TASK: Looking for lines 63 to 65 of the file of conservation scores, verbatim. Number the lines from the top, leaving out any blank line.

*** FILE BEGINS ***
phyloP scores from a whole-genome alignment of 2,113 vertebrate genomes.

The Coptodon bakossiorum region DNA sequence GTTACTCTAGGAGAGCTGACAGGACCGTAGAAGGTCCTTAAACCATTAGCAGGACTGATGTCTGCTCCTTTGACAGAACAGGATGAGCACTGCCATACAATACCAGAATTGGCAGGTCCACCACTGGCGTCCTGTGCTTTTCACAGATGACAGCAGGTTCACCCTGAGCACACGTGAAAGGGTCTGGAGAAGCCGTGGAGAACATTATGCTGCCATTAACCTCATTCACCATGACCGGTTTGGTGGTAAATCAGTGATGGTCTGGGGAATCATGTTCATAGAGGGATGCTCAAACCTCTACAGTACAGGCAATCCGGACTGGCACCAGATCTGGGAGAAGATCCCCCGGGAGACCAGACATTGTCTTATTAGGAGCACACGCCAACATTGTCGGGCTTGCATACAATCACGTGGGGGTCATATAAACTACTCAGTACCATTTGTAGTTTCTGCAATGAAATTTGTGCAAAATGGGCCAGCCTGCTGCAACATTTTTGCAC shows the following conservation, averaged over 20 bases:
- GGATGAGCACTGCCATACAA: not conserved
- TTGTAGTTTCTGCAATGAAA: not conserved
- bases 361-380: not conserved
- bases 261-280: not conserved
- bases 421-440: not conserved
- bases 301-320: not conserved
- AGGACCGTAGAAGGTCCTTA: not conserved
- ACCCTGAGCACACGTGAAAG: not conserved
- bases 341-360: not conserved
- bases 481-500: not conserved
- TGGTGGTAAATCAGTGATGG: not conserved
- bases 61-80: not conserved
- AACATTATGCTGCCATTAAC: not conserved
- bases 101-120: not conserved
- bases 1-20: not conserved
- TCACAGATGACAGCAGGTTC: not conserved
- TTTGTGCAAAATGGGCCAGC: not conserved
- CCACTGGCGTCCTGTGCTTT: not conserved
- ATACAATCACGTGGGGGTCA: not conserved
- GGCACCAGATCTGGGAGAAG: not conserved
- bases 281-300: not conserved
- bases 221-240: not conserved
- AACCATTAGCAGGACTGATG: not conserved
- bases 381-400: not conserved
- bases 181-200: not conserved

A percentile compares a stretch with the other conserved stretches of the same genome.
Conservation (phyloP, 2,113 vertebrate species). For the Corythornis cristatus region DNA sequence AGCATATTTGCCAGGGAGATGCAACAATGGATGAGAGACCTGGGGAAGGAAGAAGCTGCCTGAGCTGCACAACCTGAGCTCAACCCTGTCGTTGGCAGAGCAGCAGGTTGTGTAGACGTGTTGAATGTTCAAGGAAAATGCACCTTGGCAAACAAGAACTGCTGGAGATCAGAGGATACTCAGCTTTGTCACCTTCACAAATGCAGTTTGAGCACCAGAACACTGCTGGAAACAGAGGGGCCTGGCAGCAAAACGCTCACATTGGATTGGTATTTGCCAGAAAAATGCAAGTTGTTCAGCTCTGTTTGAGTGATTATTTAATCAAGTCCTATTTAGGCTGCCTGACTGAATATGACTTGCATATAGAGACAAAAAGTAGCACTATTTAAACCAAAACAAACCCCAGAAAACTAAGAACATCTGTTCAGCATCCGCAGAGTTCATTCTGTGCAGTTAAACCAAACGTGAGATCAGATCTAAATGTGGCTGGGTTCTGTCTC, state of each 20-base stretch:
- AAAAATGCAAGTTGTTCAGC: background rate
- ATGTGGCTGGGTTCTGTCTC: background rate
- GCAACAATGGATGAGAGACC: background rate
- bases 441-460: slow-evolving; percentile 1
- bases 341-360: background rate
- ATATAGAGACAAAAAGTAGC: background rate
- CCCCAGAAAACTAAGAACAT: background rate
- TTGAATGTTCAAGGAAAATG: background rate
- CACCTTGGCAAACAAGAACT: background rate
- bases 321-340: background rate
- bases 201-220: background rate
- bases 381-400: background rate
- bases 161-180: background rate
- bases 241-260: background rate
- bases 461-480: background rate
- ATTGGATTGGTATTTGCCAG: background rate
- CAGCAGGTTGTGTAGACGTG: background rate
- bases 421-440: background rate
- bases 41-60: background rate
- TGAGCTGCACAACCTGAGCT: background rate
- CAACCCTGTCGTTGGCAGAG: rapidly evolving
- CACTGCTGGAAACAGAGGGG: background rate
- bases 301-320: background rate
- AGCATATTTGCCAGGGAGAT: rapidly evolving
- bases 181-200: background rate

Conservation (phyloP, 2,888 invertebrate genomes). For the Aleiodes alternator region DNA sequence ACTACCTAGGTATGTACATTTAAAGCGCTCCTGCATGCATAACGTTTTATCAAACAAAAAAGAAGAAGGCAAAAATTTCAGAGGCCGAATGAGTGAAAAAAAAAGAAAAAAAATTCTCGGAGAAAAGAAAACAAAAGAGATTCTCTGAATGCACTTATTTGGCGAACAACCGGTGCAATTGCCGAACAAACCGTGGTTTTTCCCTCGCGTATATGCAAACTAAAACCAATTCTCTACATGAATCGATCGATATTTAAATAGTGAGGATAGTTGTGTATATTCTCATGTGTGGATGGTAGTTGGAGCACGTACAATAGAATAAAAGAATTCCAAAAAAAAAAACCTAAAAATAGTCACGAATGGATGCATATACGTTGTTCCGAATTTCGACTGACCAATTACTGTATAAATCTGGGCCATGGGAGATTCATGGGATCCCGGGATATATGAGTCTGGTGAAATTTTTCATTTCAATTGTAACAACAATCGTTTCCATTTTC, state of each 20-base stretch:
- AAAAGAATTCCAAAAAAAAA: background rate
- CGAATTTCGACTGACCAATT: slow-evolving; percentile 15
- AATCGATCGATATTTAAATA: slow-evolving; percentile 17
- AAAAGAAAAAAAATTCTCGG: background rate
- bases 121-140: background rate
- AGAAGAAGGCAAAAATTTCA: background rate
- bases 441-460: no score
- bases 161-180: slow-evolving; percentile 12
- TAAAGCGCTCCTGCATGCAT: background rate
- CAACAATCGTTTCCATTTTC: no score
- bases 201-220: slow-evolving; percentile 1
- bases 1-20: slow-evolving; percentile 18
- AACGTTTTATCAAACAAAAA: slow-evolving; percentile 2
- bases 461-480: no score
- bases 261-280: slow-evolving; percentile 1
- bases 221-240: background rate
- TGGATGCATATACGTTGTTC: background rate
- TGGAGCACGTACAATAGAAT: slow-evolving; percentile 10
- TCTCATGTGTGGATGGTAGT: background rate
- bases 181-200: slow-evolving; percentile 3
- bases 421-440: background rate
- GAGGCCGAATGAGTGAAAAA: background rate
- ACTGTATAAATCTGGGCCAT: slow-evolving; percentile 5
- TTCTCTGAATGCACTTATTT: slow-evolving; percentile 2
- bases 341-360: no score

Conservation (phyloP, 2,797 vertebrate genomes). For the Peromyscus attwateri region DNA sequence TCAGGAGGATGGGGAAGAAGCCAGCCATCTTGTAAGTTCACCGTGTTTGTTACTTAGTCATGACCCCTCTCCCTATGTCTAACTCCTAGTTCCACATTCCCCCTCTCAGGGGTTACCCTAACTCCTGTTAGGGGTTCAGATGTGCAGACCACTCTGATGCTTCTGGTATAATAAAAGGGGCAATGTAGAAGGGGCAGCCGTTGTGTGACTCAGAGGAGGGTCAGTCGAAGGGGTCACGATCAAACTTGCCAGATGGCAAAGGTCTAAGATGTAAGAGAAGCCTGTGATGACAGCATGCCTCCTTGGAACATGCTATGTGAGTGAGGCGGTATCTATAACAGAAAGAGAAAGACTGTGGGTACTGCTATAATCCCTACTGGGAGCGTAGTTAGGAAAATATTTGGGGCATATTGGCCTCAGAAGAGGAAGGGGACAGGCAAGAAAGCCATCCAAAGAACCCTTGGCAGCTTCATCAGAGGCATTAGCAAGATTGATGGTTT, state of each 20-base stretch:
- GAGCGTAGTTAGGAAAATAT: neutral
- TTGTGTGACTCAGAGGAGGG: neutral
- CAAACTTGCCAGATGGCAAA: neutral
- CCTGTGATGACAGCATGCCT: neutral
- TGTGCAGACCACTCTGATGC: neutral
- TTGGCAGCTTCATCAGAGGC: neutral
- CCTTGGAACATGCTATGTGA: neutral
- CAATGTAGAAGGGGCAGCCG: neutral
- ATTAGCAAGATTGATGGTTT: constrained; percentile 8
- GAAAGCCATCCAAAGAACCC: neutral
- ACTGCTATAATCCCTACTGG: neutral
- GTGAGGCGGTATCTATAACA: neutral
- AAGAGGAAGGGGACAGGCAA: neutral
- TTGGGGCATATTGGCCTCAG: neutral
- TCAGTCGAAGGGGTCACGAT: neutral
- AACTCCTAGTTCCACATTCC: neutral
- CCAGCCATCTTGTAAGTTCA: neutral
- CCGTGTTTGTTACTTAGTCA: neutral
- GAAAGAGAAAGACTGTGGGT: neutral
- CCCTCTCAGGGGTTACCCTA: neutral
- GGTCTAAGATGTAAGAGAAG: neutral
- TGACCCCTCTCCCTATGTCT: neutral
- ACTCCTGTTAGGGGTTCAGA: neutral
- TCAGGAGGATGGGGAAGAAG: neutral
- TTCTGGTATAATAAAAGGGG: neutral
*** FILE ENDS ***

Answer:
- bases 161-180: slow-evolving; percentile 12
- TAAAGCGCTCCTGCATGCAT: background rate
- CAACAATCGTTTCCATTTTC: no score